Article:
Lost in Hong Kong is director Xu Zheng's sequel to his 2012 film Lost in Thailand. It becomes available today, Tuesday, March1 on Blu-ray™, DVD and Digital HD March 1 from Well Go USA Entertainment.This review is based on watching the Blu-ray version.
The film begins in 1994 with three of the main characters attending an art class in college. Xu Lai (director Xu Zheng) wants to be an artist and is totally smitten by Yang Yi (former Ford Supermodel of the World runner-up Du Juan), who also wants to be an artist and has much greater talent than Xu. The third classmate is Cai Bo (Zhao Wei, known for Shaolin Soccer and Painted Skin: The Resurrection). Called "pinach" by her friends, she is in the Department of Management, not an art major.
Xu Zheng assists Yang Yi on several projects and tries to get things going romantically, but each time he attempts to obtain his first kiss with her something occurs to thwart his efforts.
Cut to almost twentyl years later. Xu Zheng and Cai Bo have been married for some time and she is desperately trying to get pregnant. Zheng desings underwear for her father's company, a job far from his youthful aspirations. Meanwhile, Yang Yi has become a very successful artist and will soon have her "Expressions" exhibition open in Hong Kong.
Zheng wants to see his first love and perhaps finally experience that first kiss that was so elusive years earlier. His efforts are thwarted, however, by Cai Lala (actor Bao Bei'er, seen in Snow Girl and the Dark Crystal and The Four), Cai Bo's younger brother and a would-be documentary filmmaker.
Comedy is one of those film genres that is problematic when it comes to crossing borders. For me, Lost in Hong Kong, like its predecessor Lost in Thailand is too culture specific to succeed in making the trip, unlike, say, Pang Ho-cheung's Vulgaria (2012) which succeeds brilliantly.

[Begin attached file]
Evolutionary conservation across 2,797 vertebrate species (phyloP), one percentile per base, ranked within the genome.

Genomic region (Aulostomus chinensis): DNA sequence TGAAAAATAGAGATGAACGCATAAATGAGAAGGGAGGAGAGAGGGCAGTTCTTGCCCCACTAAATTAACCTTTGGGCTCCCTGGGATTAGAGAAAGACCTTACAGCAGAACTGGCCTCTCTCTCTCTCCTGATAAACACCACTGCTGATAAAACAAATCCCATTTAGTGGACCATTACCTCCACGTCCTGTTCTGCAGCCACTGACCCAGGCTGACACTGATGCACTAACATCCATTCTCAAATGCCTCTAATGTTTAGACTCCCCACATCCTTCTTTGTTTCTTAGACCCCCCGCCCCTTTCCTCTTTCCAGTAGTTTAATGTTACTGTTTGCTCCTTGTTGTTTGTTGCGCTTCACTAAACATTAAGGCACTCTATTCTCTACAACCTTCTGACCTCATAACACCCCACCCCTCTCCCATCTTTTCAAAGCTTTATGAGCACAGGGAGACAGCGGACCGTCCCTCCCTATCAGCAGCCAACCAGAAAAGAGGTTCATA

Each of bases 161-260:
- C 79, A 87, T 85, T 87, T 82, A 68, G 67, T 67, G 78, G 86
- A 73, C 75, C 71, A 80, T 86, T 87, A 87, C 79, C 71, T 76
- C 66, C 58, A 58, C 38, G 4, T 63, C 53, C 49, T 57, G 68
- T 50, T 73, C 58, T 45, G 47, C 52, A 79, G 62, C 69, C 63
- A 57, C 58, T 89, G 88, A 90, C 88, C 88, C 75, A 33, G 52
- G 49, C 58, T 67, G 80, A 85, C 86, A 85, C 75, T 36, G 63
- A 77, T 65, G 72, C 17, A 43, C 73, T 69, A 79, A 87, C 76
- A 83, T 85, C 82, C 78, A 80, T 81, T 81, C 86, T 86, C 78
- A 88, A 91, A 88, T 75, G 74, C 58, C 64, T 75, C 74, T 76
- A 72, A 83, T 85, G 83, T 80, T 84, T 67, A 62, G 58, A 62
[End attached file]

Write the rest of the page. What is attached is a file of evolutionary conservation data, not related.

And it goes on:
Xu Zheng's latest film does, however, have its moments, though they are on the few and far between side. Cai Bo's efforts to help insure that Xu Zheng's "swimmers" make it to their intended destination is pretty funny. There are also some references to other films. For me, a line of library bookcases falling over onto one another brought to mind a similar scene in the James Bond film GoldenEye. The use of the number 2046 for a designated room clearly is an allusion to Wong Kar-Wai's 2004 film 2046, in which the number also referred to a room.
There are also quite a few appearances, usually brief, of Hong Kong actors and other film personages, which is interesting if one is familiar with at least a number of them. (They are identified in "The Actors" segment of the Making of Featurette, though you will probably want to have a finger poised over the "pause" button of your remote, they flash by so quickly.)
And, finally, Du Juan's tall, slim model's figure is lovely to behold, for what that's worth.
Still, the fact remains that almost all the would-be comedy failed to connect, at least with this Westerner. Others may feel differently, as the reviewer for the Los Angeles Times who called the film "One of the year's best" presumably did.
-- Mandarin DTS 5.1 HDMA
-- Mandarin 2.0 Stereo
-- Making of Featurette
-- The Stunts
-- The Actors
-- The Characters
-- Blooper Reel
AsianCineFest Rating: 1.5 out of 4 stars, fair-to-poor overall rating.